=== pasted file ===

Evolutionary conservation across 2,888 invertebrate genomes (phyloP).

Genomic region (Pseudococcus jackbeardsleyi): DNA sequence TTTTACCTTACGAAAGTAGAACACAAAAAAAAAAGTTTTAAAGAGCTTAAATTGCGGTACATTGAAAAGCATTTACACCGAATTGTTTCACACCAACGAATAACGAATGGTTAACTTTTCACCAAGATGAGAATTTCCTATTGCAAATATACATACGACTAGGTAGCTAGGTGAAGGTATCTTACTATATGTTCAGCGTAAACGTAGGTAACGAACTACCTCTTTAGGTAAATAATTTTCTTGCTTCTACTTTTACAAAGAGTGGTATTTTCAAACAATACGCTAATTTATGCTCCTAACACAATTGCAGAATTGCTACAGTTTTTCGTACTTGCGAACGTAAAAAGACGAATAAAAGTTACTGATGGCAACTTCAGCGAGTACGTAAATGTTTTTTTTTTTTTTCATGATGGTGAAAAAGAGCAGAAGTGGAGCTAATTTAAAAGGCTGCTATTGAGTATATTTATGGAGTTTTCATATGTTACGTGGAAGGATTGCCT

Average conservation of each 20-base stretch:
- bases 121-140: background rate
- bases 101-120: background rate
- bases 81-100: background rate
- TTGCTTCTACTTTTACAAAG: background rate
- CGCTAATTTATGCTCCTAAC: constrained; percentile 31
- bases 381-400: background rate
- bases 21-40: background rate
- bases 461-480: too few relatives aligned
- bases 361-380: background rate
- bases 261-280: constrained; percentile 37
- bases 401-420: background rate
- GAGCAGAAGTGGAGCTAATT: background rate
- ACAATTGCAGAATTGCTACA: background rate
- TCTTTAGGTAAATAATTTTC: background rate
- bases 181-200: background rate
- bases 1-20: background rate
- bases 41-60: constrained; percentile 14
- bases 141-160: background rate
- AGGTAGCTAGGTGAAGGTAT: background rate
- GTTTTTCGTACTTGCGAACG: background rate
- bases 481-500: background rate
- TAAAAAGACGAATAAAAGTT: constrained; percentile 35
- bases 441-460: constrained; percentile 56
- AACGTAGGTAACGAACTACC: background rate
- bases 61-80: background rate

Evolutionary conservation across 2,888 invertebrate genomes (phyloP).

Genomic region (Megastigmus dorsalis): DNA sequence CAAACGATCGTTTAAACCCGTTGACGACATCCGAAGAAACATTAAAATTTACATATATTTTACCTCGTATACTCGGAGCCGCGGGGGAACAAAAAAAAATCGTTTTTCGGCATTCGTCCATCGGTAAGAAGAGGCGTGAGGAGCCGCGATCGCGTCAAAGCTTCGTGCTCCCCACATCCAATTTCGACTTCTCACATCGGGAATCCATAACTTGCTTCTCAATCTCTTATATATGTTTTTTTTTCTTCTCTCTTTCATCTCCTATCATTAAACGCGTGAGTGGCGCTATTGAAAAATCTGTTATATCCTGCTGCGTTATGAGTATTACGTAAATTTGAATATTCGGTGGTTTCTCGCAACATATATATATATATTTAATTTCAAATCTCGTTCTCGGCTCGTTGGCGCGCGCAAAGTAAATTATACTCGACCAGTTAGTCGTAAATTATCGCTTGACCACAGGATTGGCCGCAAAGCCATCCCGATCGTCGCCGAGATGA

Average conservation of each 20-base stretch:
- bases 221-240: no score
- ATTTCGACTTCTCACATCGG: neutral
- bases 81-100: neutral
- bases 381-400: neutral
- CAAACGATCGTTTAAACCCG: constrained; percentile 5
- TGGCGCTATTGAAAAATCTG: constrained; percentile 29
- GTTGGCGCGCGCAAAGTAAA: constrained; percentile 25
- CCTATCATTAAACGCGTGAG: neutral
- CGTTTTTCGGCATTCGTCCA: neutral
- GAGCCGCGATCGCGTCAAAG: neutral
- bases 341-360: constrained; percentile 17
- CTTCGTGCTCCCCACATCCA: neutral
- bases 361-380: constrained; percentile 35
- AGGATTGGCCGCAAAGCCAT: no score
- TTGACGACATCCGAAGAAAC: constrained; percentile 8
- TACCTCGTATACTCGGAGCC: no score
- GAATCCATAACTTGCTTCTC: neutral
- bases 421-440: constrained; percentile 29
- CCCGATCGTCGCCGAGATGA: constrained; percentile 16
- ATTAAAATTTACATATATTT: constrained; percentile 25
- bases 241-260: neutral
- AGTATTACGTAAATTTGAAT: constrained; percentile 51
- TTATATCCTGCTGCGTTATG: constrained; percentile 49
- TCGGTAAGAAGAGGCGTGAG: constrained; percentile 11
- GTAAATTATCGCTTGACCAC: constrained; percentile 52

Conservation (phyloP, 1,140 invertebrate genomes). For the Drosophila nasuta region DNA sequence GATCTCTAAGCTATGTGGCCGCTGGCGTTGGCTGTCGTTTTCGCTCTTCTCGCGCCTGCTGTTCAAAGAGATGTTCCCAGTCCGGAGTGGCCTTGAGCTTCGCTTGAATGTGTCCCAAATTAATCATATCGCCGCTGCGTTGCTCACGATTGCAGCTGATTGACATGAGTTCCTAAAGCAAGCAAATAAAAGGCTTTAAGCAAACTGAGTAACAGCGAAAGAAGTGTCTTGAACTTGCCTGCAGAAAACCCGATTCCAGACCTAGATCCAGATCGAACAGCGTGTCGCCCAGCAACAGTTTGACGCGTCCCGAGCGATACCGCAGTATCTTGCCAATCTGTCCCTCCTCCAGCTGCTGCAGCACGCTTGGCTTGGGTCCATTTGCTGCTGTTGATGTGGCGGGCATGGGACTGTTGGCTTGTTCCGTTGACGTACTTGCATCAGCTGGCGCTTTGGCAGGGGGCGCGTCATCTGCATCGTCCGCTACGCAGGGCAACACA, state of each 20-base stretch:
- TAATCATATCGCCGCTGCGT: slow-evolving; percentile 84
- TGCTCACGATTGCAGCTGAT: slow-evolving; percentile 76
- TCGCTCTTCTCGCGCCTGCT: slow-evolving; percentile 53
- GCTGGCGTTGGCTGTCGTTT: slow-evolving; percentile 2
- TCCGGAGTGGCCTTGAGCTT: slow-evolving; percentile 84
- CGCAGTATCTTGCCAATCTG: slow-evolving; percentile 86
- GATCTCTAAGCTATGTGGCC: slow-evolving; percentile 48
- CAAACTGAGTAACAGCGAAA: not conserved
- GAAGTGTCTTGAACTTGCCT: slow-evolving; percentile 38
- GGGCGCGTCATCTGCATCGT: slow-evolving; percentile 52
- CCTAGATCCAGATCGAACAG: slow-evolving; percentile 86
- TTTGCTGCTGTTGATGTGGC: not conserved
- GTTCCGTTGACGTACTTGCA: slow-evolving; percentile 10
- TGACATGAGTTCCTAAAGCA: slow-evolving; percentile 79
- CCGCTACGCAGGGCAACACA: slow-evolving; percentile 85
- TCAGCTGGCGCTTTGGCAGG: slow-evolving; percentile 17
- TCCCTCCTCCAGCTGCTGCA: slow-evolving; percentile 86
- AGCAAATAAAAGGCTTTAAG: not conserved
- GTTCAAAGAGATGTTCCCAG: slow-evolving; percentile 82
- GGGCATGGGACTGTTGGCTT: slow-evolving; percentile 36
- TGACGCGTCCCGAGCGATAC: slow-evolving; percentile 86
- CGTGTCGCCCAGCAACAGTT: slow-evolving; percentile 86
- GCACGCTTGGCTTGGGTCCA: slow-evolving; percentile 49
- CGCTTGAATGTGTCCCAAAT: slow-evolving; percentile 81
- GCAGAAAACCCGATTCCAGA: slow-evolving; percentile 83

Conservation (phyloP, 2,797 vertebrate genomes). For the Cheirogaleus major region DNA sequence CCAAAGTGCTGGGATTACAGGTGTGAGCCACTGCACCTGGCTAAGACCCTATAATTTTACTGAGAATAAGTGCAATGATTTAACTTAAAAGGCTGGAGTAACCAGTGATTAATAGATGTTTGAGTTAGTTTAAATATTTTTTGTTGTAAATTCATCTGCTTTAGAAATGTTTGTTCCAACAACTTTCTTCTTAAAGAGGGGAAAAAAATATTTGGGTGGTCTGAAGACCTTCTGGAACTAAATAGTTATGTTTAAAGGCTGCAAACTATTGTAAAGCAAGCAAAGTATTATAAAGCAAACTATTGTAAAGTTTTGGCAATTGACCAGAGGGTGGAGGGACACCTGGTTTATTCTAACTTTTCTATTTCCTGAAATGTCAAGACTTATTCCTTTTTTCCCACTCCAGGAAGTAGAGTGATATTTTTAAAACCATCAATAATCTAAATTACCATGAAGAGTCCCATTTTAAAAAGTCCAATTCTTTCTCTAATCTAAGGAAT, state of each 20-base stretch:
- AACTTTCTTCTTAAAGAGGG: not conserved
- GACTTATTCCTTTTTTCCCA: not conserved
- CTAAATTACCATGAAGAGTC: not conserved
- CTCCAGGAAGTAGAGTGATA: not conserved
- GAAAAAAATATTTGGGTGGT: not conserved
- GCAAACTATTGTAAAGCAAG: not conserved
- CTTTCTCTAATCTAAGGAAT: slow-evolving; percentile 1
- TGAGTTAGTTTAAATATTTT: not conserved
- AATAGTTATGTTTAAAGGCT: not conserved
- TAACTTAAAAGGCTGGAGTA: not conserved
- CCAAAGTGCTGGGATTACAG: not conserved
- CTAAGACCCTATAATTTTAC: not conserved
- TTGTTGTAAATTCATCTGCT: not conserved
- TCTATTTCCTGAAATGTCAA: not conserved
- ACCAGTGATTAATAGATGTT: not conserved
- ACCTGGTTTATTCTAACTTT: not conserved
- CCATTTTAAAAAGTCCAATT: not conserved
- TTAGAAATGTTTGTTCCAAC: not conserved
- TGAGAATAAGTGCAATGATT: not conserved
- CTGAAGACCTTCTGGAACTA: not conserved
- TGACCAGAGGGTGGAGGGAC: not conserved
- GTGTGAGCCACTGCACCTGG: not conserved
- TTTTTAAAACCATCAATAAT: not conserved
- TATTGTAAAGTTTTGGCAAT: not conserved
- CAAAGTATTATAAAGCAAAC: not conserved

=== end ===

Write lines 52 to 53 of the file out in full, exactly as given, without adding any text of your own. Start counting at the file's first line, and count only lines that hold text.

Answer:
- bases 241-260: neutral
- AGTATTACGTAAATTTGAAT: constrained; percentile 51